That's why we need to extend grace and mercy toward one another. Over and over again we have to remind ourselves of Jesus vital words, "Treat others the way you want to be treated." (Matthew 7:12 … Follis paraphrase)
I heard a recent sermon on-line by an old Bible college classmate. He is a talented guy with graduate degrees aplenty and loads of experience. But in the sermon he went on and on about a certain behavior that was sinful. He ran it into the ground, basically shaming the listeners.
And I thought, "Good grief, man, back off." But then I thought, "Well, maybe I don't know the entire situation. Perhaps there's more to it than I am hearing. I guess I should let the cutting edge of my judgment be mercy and cut him the same slack I'd want him to cut me if he heard a sermon by me." (It still bugged me.)
People were even disappointing each other in one of my favorite early churches, the church at Philippi. Yep, they sure were. Paul says in chapter 4 verse 2: "Now I appeal to you Euodia and Syntyche. Please, because you belong to the Lord, settle your disagreement.." Maybe they did; maybe they didn't.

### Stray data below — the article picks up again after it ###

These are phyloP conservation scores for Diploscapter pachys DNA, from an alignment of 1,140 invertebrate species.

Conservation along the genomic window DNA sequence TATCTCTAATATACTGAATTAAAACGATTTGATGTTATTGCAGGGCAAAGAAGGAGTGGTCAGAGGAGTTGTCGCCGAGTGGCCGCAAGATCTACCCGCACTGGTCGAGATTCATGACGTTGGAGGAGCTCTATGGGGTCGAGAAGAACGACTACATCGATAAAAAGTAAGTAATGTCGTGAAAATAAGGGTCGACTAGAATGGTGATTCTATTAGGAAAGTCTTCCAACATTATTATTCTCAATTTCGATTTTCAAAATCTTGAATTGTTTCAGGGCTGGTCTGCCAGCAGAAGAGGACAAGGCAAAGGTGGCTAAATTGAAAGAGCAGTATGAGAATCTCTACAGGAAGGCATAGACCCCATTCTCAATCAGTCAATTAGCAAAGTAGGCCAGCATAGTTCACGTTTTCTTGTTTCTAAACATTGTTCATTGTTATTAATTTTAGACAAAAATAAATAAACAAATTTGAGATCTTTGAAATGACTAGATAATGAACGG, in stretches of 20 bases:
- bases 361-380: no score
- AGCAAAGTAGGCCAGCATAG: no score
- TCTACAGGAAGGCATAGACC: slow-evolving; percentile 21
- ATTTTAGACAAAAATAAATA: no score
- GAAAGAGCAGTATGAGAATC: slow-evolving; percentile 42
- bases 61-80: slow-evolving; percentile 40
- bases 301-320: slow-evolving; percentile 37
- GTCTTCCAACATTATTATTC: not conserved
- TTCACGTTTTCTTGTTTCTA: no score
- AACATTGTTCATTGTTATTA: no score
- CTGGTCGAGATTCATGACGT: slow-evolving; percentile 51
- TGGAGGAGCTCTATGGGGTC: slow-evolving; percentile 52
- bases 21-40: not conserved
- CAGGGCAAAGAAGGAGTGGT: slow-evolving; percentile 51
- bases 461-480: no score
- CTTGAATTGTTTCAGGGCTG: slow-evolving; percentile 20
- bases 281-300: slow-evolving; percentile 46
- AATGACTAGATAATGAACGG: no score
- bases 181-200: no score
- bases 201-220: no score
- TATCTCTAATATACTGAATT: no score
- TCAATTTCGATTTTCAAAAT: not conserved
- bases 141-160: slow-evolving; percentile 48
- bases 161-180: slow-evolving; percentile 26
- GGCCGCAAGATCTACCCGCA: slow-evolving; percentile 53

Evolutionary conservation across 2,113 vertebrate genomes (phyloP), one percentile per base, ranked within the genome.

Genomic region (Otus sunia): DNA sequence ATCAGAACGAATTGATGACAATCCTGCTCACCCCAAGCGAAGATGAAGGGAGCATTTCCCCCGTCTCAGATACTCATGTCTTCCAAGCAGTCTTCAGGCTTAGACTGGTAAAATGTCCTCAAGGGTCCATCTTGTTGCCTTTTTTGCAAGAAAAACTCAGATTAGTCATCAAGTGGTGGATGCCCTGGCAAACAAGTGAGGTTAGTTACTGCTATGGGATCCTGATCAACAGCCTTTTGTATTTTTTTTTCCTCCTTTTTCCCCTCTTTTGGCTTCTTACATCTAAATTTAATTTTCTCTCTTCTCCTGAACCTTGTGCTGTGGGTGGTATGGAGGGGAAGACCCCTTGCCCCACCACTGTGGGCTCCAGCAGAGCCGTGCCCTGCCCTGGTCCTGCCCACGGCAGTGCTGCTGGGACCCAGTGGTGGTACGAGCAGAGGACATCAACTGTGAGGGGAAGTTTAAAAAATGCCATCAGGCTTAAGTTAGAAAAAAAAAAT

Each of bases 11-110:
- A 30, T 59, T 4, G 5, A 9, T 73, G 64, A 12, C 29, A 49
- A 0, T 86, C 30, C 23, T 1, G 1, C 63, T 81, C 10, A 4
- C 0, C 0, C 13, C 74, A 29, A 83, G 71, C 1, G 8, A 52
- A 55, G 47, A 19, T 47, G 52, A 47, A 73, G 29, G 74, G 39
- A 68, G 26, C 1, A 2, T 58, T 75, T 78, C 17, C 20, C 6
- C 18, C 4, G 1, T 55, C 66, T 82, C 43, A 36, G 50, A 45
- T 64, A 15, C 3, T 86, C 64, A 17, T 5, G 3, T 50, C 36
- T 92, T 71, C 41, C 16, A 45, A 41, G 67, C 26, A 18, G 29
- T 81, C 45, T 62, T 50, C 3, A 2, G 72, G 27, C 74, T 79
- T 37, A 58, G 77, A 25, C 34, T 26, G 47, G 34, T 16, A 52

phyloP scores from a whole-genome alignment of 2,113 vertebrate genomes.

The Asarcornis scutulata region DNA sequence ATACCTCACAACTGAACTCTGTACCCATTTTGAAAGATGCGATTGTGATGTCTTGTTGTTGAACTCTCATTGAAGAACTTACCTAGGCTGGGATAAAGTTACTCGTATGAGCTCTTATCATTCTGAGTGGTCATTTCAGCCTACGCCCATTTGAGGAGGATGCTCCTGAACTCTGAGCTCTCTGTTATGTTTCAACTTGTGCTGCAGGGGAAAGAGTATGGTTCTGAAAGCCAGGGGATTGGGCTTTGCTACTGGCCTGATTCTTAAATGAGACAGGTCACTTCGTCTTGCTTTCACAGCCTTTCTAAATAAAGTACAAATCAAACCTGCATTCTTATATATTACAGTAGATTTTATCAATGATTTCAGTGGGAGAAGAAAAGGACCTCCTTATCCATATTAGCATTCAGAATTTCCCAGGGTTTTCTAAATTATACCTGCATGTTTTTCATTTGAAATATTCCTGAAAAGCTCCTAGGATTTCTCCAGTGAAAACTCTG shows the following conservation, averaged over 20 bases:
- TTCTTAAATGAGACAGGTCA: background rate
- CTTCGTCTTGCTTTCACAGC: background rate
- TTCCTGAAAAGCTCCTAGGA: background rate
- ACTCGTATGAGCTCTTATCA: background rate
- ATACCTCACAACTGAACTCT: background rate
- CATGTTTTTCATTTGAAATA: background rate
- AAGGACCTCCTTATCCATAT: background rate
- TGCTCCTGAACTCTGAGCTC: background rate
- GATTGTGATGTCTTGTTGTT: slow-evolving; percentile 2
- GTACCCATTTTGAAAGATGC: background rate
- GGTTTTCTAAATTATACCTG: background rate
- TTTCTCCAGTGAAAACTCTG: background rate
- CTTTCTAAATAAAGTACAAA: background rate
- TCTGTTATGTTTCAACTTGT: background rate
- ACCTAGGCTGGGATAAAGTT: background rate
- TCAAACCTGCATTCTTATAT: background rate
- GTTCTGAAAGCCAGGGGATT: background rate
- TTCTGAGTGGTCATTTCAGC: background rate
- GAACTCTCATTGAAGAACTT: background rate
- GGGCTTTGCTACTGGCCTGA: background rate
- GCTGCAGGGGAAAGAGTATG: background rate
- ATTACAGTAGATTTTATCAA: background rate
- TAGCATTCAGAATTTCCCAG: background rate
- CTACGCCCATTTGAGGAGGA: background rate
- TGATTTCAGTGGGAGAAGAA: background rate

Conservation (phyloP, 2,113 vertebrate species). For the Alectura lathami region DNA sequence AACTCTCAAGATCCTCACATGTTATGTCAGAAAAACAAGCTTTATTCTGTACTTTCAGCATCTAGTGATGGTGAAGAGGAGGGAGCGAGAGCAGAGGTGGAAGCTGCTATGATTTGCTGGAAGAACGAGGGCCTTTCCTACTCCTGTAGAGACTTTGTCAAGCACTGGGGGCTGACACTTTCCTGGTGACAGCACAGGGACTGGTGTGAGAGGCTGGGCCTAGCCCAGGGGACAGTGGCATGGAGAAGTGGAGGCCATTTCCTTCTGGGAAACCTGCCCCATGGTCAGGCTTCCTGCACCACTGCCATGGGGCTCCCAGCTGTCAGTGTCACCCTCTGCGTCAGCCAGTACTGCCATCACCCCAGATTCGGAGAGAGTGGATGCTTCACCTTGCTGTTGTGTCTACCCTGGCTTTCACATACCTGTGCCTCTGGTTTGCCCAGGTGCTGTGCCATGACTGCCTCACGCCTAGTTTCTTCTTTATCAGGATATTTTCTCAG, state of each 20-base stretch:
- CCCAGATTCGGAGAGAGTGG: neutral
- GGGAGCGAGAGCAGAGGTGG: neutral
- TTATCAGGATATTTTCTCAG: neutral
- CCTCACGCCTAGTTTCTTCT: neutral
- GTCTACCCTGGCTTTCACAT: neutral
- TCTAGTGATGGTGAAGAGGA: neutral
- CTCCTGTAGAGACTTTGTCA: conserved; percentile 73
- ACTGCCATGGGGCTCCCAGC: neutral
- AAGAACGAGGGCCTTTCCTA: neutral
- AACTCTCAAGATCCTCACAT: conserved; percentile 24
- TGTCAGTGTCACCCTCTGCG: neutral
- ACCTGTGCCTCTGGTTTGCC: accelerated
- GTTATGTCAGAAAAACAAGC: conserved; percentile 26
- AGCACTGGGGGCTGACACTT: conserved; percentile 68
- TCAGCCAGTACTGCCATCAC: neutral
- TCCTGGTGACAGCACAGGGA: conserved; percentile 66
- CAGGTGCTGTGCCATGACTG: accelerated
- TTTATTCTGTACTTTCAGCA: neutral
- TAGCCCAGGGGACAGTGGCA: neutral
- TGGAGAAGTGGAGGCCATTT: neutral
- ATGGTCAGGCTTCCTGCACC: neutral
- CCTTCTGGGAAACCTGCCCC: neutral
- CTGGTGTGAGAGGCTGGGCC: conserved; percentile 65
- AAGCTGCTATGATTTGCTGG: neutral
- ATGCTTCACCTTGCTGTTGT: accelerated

It take a lot of patience, a lot grace and a lot of understanding to give people with whom you disagree the benefit of the doubt. Indeed, it has occurred to me that some days I must be the toughest guy in the world to get along with.
Can there be deep sighing even as we give others the benefit of the doubt? Or are those two mutually exclusive?